Destenie Nock received her Ph.D. in 2019 from the University of Massachusetts Amherst. There, she performed energy systems modeling in both New England and Sub-Saharan Africa, using multi-criteria decision analysis and applied optimization to better equip policy makers to understand energy planning options. Nock’s broad research interests are focused around using mathematical modeling tools to address societal problems related to sustainability planning, energy policy, and engineering for social good. She has a breadth of professional experience, having worked in industry, national labs, and government settings on issues related to energy systems and equity.
Climate Change Impacts on Household Energy Usage in Arizona
Economic Gaps in Heating and Cooling Habits
Modeling Consumer Preferences
Environmental Value of Efficient Power Distribution Systems
Planning an Equitable Energy Future: A Focus on Vulnerable Groups
Equitable Energy Planning in SubSaharan Africa
Energy Solutions for Equity and Resiliency with Destenie Nock and Arnav Gautam
Identifying Hidden Forms of Energy Poverty
2019 Ph.D., University of Massachusetts Amherst
CMU College of Engineering
2023 Engineering Faculty Awards announced
The 2023 Engineering Faculty Awards highlight faculty members who have shown outstanding educational, research, and service efforts. Congratulations to all of this year’s awardees!
Understanding energy behaviors for a more equitable future
By studying energy-limiting behavior related to both heating and cooling in vulnerable households, policies can be modified and developed to address inequities.
How sustainable is online grocery delivery?
Researchers investigated the impacts of online grocery delivery on energy use, emissions, and traffic congestion.
Reducing air pollution boosts undergrad’s success
Not every undergraduate research stint leads to a major scientific journal publication, an internship with a federal agency, and a prestigious scholarship, but it did for Lauren Janicke.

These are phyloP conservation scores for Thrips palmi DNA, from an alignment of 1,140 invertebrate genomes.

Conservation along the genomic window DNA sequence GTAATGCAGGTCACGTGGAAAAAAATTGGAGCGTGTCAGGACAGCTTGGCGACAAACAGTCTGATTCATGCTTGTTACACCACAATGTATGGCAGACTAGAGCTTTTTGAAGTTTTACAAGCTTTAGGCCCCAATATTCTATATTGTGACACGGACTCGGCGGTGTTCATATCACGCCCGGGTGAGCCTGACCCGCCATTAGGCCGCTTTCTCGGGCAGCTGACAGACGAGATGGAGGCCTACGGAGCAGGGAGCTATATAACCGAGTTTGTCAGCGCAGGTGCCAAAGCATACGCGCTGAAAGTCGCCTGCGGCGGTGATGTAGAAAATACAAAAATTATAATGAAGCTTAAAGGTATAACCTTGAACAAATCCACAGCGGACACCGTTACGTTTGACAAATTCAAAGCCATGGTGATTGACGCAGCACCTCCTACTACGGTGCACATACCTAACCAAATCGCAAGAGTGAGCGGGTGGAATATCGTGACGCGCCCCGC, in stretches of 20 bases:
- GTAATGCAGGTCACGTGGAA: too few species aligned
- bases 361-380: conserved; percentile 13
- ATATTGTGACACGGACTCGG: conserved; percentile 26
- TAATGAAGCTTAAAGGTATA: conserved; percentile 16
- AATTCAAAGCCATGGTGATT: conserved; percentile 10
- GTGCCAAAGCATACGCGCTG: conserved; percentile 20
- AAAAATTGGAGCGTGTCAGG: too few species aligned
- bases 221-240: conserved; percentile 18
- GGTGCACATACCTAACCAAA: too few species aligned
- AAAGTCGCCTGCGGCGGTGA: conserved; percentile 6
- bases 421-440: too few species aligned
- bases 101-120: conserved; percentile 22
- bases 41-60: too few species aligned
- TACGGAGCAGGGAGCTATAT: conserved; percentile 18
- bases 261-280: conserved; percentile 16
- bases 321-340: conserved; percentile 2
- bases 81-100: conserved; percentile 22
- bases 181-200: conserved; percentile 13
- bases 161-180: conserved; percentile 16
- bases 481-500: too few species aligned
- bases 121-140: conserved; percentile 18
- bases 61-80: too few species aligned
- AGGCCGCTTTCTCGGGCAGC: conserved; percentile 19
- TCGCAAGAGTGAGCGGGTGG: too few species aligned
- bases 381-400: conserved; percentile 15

Pittsburgh Business Times
Nock discusses decarbonization policy development
CEE/EPP’s Destenie Nock was quoted in the Pittsburgh Business Times about promoting decarbonization across industrial development during a panel conversation at CMU Energy Week. “I do think having more community leaders at the table when these policies are made is so important,” Nock said.
Increasing transmission efficiency would cut air pollution
Researchers identify investment in electricity transmission and distribution systems as significant opportunity for reducing air pollution.
Equality and air quality: the decarbonization balancing act
Destenie Nock and Teagan Goforth provide a new framework for energy policymakers to model tradeoffs between multiple objectives in the transition to carbon neutrality.
A natural gas bridge to net zero?
Destenie Nock explores the future of natural gas-fired power and its potential role in mitigating global greenhouse gas emissions.
the Manufacturing Futures Institute
Guiding the clean energy transition
MFI showcased the future of advanced manufacturing and sustainable practices during the Global Clean Energy Action Forum.
Engineering faculty featured in events at GCEAF
Many faculty from across the College of Engineering will be featured at events during this year’s Global Clean Energy Action Forum.
Nock quoted on Inflation Reduction Act
CEE’s Destenie Nock was interviewed by PBS about the impact of the Inflation Reduction Act on green energy. Nock says that most proposals to encourage green energy attempt to hinder the supply side of the economy, but this bill aims to reduce fossil fuel on the demand side.
Nock interviewed on the energy cost of working from home
CEE/EPP’s Destenie Nock was quoted in The Verge about her research on the uneven energy costs of working from home.